The Mahanirvana Tantra explains that Kali-yuga cannot harm those who are purified by truth, who have conquered their passions and senses, are compassionate, devoted to the service of their guru, take care of their mothers and wives, are adherents to the true dharma, and faithful to the performance of its duties. The age of Kali cannot harm those who are free of malice, envy, arrogance, and hatred, and who keep the company of those who are spiritually knowledgeable. The Kali age cannot harm those who perform their penances, pilgrimages, devotions, and purificatory rituals. The age of Kali is but a slave to those who are free of crookedness and falsehood, devoted to the good of others, and who follow the ways of dharma [spiritual merit].22
This may all sound quite lofty, so to help us in knowing the ways of true dharma and bring a change in the atmosphere and social environment, the Srimad Bhagavata-Mahatmya of the Padma Purana states that the Srimad-Bhagavatam (Bhagavata Purana) was expounded in Kali-yuga to guide us and purify the minds of those who listen and learn from it. The Bhagavata-Mahatmya says: “Suta replied: Saunaka, I shall disclose that which is the essence of all established conclusions. I shall tell you that which is capable of dispelling the fear of reincarnation, is prone to swell the tide of devotion, and is conducive to satisfying Lord Krishna. Hear it attentively. The holy scripture known by the name of Srimad-Bhagavatam was expounded in this age of Kali by the sage Shuka with the object of completely destroying the fear of being caught in the jaws of the serpent of time. There is no means other than this conducive to the purification of the mind. One gets to hear Srimad-Bhagavatam only when there is virtue earned in one’s past lives.”23
In this way, we begin to understand the potency of the Srimad-Bhagavatam and why it is so effective for changing the atmosphere and spreading genuine spiritual knowledge in this age. In fact, the Bhagavata-Mahatmya also states: “All these evils of Kali-yuga will surely disappear at the very chanting [or recitation] of Srimad-Bhagavatam, even as wolves take to flight at the very roar of a lion. Then Bhakti (devotion) and Jnana (knowledge) and Vairagya (detachment) will dance in every heart and in every home.”24
The Bhagavatam is considered so powerful that, “They [the seers and demigods] came to regard the holy book of Srimad-Bhagavatam as an embodiment of the Lord Himself in the Kali age and capable of conferring the reward of speedy access to Vaikuntha (the divine spiritual realm) by merely being read or heard.”25
Suta Gosvami states in the Bhagavatam itself that, “This Srimad-Bhagavatam is the literary incarnation of God, and is compiled by Srila Vyasadeva, the incarnation of God. It is meant for the ultimate good of all people, and it is all-successful, all-blissful and all-perfect.”26
The Bhagavata-Mahatmya relates many powerful characteristics of the Srimad-Bhagavatam. For example, it states that an opportunity to hear Srimad-Bhagavatam is so uncommon in this world that even the demigods [residents on the higher planetary systems] consider it a rarity to hear it.27 The four Kumaras also state that the Bhagavatam is the essence of the Vedas and Upanishads.28 And a house where it is read every day is a sacred place,29 and if you seek the highest destiny, read even a quarter verse of it every day.30 An assortment of other verses are found that signify that reading Srimad-Bhagavatam is superior to everything else,31 is important for reaching a high destiny and the spiritual world,32 and for gaining spiritual merit,33 and for making sure one’s life is not wasted.34 Other verses explain the importance of taking advantage of the rare opportunity of hearing the Bhagavatam,35 and how focusing on reading or hearing it is superior to everything, including fasting, rituals, going on pilgrimage, or practicing yoga and meditation.36 In conclusion, Srila Vyasadeva himself says that the Bhagavatam is the mature fruit of all Vedic wisdom: “This Bhagavat Purana is as brilliant as the sun, and it has arisen just after the departure of Lord Krishna to His own abode, accompanied by religion, knowledge, etc. Persons who have lost their vision due to the dense darkness of ignorance in the age of Kali shall get light from this Purana.”37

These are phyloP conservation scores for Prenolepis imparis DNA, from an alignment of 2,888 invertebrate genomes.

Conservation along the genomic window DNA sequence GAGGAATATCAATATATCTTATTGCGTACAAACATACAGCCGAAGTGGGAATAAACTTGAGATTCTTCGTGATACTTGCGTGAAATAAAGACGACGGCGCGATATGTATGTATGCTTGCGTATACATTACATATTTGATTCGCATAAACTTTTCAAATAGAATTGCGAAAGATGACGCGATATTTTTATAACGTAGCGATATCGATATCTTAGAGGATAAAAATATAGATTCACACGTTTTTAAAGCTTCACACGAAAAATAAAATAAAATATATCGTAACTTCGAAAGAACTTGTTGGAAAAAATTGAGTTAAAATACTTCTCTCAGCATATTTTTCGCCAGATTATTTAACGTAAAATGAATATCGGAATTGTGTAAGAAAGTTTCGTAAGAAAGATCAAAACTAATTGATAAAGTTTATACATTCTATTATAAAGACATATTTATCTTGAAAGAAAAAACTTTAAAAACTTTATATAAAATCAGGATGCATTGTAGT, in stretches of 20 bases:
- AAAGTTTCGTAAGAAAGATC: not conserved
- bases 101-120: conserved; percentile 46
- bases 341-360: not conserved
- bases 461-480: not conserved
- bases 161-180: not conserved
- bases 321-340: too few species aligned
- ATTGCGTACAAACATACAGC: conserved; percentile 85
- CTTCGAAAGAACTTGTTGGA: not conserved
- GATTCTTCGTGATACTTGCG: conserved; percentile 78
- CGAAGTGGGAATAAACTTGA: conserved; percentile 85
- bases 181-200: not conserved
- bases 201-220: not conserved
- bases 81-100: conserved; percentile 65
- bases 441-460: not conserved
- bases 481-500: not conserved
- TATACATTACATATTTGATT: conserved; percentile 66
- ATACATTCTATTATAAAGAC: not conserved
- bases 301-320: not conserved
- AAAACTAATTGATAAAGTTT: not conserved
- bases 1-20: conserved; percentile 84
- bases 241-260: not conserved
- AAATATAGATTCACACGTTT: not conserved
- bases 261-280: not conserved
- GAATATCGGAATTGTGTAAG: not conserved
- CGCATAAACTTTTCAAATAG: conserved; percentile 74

The point of all this is that as you understand this spiritual science, you will automatically understand the other aspects of this material creation and you will have your own spiritual realizations about who and what you are and how you fit into the scheme of things. The more you become spiritually purified, the more clear things will be. Just as when you have a million dollars all of your ten dollar problems are solved, similarly, once you begin to understand the highest levels of spiritual science you also understand the lower levels of existence. Thus, in order to spread as much light and spiritual knowledge in this age as possible, to counteract the pollution and confusion that pervades this planet and the consciousness of society, and to relieve humanity of the influence of Kali-yuga, the use of and familiarity with this Srimad-Bhagavatam is of the utmost importance.
21. Srimad-Bhagavatam (1.8.40)
22. Mahanirvana Tantra (4.57-69)
23. Padma Purana, Srimad-Bhagavata-Mahatmya (1.9-12)
24. Ibid., (2.62-63)
25. Ibid., (1.20)
26. Srimad-Bhagavatam (1.3.40)
27. Padma Purana, Srimad-Bhagavata-Mahatmya (1.17)
28. Ibid., (2.67)
29. Ibid., (3.29)
30. Ibid., (3.33)
31. Ibid., (3.32-39)
32. Ibid., (3.40-41)
33. Ibid., (3.30-31)
34. Ibid., (3.42)
35. Ibid., (3.44-50)
36. Ibid., (3.50-51)
37. Srimad-Bhagavatam (1.3.43)